PhD Thesis Defense, Paul Gouvard, Strategy and Business Policy
Congratulations to Dr Paul Gouvard, Strategy and Business Policy, who successfully defended his Doctoral thesis at HEC Paris, on July 1, 2020. Paul will join the University of Lugano (Switzerland) as Assistant Professor.
Thesis Topic: Explaining the Variability of Audiences’ Valuations: An Approach Based on Market Categories and Natural Language Processing
Supervisor: Rodolphe Durand, Professor of Strategy and Business Policy, HEC Paris
Mary-Ann Glynn, Professeor, Caroll School of Management, Boston College
Sameer Srivastava, Associate Professor, Haas Business School, UC Berkeley
Rose Luo, Associate Professor, INSEAD
Rodolphe Durand Professor, HEC Paris (supervisor)
Abstract: This dissertation examines whether the different categorization processes shaping audiences’ valuations in markets bring stability or variability to audiences’ valuations. While seminal research on categorization emphasized the stabilizing role of market categories, recent research suggests that audiences’ valuations can vary substantially even in markets which are wellstructured by pre-existing categories. This variability notably results from audiences’ heterogeneous preferences for typical offerings, from shifts in categories’ meanings or from audiences’ reliance on multiple models of valuation. Taking stock of these new results, this dissertation asks why audiences’ valuations are so variable and explores in more details the role that market categories play in this phenomenon.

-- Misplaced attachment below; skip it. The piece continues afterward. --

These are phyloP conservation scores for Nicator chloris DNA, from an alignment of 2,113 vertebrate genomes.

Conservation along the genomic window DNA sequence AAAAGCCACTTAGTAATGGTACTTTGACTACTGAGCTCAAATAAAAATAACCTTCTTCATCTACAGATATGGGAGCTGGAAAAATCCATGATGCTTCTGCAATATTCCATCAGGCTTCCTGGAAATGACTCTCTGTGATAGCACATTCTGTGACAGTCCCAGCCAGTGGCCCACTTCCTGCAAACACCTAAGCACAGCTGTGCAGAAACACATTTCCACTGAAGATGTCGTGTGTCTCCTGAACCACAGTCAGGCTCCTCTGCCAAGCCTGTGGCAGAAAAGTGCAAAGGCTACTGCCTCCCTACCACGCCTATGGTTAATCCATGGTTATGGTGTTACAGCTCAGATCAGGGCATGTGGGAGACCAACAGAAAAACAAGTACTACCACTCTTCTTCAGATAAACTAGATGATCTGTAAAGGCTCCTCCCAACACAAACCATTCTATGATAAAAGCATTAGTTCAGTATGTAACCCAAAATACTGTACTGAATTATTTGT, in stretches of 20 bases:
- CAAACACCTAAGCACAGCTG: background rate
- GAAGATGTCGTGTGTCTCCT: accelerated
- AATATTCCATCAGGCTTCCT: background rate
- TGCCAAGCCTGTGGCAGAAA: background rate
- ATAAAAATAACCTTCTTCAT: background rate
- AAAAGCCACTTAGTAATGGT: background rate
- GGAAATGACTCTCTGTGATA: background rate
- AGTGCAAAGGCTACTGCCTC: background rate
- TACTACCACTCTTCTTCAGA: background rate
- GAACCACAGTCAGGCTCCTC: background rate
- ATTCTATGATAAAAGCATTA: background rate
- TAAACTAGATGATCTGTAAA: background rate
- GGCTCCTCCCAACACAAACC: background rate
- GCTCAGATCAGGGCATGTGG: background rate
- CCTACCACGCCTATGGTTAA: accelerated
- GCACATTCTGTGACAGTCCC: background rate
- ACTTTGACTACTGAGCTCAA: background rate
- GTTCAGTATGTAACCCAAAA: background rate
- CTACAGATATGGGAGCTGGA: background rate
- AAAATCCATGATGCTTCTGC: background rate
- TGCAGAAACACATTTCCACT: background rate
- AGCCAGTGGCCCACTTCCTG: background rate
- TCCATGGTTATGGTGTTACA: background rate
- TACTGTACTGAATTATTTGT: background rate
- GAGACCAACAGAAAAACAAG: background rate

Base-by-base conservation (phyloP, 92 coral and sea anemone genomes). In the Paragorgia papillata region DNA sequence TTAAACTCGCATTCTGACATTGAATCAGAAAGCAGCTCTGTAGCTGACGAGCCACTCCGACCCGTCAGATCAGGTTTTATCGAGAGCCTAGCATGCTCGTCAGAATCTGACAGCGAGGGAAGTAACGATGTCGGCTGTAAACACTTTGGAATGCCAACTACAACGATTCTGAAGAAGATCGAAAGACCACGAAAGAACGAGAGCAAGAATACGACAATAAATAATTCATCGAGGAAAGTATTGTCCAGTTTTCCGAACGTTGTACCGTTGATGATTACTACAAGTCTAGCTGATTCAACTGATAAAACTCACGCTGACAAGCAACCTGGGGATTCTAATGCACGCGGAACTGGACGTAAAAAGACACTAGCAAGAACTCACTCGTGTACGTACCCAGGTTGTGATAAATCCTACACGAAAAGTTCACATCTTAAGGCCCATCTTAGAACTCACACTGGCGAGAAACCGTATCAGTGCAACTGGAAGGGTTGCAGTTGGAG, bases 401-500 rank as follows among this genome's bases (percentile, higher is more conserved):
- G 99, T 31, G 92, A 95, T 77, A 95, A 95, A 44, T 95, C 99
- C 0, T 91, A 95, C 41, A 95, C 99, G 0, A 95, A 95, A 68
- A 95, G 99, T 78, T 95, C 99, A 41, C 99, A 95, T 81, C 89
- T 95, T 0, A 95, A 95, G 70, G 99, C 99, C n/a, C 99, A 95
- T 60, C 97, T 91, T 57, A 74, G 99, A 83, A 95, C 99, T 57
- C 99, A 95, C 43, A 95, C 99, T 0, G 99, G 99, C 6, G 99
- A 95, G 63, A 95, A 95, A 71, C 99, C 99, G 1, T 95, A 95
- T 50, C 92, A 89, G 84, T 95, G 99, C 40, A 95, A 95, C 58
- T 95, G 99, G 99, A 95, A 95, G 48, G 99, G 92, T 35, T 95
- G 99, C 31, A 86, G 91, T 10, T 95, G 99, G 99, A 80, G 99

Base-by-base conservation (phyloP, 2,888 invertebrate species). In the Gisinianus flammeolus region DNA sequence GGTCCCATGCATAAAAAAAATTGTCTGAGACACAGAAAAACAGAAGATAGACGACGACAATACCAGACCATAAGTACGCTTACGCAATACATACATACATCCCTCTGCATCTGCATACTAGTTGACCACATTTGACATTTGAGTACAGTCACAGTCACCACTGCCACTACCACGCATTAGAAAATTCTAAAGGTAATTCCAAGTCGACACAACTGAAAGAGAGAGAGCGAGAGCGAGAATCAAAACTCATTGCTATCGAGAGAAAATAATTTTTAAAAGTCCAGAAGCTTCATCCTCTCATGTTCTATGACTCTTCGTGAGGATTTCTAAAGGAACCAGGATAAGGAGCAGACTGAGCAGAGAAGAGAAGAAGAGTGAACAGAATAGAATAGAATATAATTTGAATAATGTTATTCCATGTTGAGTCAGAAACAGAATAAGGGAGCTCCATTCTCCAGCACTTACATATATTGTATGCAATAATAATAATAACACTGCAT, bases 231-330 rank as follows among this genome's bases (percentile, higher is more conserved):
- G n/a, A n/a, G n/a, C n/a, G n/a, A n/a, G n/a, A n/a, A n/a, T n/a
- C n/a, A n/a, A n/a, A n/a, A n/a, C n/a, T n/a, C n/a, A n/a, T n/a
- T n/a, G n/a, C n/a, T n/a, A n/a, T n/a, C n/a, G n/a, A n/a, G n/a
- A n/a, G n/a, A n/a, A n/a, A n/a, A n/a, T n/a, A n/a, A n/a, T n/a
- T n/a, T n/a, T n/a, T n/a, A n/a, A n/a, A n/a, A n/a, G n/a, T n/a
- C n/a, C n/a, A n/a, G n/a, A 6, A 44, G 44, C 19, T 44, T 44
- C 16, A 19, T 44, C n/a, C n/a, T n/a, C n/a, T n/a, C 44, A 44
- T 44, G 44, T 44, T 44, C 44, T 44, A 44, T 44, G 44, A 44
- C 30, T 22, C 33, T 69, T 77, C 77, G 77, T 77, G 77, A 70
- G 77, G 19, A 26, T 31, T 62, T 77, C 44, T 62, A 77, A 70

This dissertation proposes that i) ambiguous categories, ii) the influence of temporary attractions among audiences alongside more stable categories and iii) the co-existence of different types of evaluators all contribute to produce variability in audiences’ valuations. The first two empirical essays use data from publicly listed firms in the U.S. In these essays, firms’ similarity to existing category prototypes or audiences’ temporary attractions toward certain features are measured using semantics extracted from large corpora of annual reports and IPO prospectuses. The third essay is a theoretical model. This dissertation contributes to the literature on market categories, to the burgeoning research on optimal distinctiveness and to computational approaches to the study of organizations.